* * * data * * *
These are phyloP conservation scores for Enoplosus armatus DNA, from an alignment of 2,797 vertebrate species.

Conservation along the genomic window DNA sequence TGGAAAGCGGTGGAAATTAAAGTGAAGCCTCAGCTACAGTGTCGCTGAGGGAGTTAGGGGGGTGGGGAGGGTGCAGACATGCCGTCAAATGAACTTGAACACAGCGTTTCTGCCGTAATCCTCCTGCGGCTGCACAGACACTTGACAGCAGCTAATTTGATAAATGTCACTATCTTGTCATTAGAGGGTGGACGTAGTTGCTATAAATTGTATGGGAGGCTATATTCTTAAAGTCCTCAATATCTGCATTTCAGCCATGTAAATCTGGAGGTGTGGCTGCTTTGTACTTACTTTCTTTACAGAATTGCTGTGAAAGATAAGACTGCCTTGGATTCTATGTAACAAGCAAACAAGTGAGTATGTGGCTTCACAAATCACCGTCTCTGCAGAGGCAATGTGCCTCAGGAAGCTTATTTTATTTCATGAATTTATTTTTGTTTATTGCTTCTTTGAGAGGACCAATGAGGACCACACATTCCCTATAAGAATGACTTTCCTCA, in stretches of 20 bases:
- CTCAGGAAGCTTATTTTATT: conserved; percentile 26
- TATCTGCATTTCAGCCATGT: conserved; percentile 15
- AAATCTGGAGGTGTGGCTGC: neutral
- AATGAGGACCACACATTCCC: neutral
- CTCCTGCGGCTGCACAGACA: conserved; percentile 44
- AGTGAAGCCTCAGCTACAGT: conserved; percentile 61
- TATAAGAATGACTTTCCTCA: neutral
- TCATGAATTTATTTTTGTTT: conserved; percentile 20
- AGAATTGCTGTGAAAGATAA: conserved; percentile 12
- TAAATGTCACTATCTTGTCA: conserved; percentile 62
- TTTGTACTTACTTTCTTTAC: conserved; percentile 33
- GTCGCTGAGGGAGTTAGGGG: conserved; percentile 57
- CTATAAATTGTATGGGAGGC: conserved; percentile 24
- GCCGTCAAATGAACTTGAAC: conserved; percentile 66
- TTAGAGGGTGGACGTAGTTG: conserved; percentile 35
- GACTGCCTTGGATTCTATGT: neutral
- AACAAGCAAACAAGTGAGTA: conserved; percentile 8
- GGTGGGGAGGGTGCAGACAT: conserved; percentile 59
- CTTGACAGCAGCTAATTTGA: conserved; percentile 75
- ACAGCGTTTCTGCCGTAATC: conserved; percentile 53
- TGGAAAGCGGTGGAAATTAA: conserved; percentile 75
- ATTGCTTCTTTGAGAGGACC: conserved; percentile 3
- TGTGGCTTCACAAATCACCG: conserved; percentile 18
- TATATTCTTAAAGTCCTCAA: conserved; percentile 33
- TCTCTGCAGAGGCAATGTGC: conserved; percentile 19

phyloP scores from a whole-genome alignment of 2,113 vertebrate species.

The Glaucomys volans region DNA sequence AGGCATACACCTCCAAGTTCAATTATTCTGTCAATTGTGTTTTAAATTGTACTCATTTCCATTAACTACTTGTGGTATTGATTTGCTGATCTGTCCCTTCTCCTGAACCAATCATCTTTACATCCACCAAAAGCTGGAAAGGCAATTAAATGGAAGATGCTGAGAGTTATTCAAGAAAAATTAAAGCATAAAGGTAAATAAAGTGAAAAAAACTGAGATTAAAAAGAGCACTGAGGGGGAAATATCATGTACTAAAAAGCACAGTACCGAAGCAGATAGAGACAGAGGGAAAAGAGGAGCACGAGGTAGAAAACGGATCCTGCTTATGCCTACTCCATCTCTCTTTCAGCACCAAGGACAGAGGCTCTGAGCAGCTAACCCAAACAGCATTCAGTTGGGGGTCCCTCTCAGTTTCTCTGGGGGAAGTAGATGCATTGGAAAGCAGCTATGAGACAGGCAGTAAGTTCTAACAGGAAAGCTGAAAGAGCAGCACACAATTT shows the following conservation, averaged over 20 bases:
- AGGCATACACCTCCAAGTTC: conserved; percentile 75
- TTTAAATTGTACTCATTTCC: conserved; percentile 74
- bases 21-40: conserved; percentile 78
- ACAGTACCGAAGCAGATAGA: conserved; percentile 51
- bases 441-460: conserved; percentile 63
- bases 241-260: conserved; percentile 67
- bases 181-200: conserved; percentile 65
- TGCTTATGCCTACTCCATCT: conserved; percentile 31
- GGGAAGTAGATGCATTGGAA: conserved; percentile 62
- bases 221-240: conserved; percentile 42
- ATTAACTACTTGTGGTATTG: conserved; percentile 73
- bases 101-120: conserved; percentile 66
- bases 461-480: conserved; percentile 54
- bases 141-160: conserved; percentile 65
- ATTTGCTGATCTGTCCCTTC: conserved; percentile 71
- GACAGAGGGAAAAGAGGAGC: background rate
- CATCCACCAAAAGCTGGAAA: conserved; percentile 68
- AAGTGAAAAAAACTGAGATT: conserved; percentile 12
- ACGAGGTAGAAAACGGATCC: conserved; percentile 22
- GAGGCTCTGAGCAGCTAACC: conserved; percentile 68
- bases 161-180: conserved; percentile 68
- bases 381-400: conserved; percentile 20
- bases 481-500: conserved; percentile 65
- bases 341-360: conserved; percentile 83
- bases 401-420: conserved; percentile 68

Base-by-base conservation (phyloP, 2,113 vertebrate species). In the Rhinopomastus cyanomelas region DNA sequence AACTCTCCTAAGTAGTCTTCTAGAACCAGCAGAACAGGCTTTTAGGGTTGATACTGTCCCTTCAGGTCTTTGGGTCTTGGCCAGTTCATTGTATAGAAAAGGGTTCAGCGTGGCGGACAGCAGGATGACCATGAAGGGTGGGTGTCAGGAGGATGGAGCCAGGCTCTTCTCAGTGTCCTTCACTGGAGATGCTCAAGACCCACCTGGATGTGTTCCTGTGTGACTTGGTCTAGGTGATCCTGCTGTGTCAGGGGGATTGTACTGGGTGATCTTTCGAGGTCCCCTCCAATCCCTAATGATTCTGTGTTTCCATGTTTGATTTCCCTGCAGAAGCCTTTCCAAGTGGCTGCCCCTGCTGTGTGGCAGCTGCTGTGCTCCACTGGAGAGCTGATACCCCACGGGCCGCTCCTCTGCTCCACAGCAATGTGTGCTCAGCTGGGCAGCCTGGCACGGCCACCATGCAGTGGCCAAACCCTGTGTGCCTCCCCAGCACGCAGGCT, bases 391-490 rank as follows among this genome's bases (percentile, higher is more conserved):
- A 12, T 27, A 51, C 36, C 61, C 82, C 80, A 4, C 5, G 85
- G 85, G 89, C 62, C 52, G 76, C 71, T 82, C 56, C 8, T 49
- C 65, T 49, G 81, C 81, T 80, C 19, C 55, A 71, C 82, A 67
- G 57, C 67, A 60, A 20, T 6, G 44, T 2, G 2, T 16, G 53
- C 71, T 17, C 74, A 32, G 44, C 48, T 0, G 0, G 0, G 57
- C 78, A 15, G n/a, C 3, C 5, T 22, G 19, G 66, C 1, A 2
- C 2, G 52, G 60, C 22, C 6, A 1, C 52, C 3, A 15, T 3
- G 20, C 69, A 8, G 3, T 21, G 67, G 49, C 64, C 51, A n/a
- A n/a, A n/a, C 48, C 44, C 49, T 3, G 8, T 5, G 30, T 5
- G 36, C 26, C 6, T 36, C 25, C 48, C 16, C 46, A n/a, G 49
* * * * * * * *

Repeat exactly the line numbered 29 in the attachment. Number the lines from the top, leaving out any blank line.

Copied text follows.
The Glaucomys volans region DNA sequence AGGCATACACCTCCAAGTTCAATTATTCTGTCAATTGTGTTTTAAATTGTACTCATTTCCATTAACTACTTGTGGTATTGATTTGCTGATCTGTCCCTTCTCCTGAACCAATCATCTTTACATCCACCAAAAGCTGGAAAGGCAATTAAATGGAAGATGCTGAGAGTTATTCAAGAAAAATTAAAGCATAAAGGTAAATAAAGTGAAAAAAACTGAGATTAAAAAGAGCACTGAGGGGGAAATATCATGTACTAAAAAGCACAGTACCGAAGCAGATAGAGACAGAGGGAAAAGAGGAGCACGAGGTAGAAAACGGATCCTGCTTATGCCTACTCCATCTCTCTTTCAGCACCAAGGACAGAGGCTCTGAGCAGCTAACCCAAACAGCATTCAGTTGGGGGTCCCTCTCAGTTTCTCTGGGGGAAGTAGATGCATTGGAAAGCAGCTATGAGACAGGCAGTAAGTTCTAACAGGAAAGCTGAAAGAGCAGCACACAATTT shows the following conservation, averaged over 20 bases: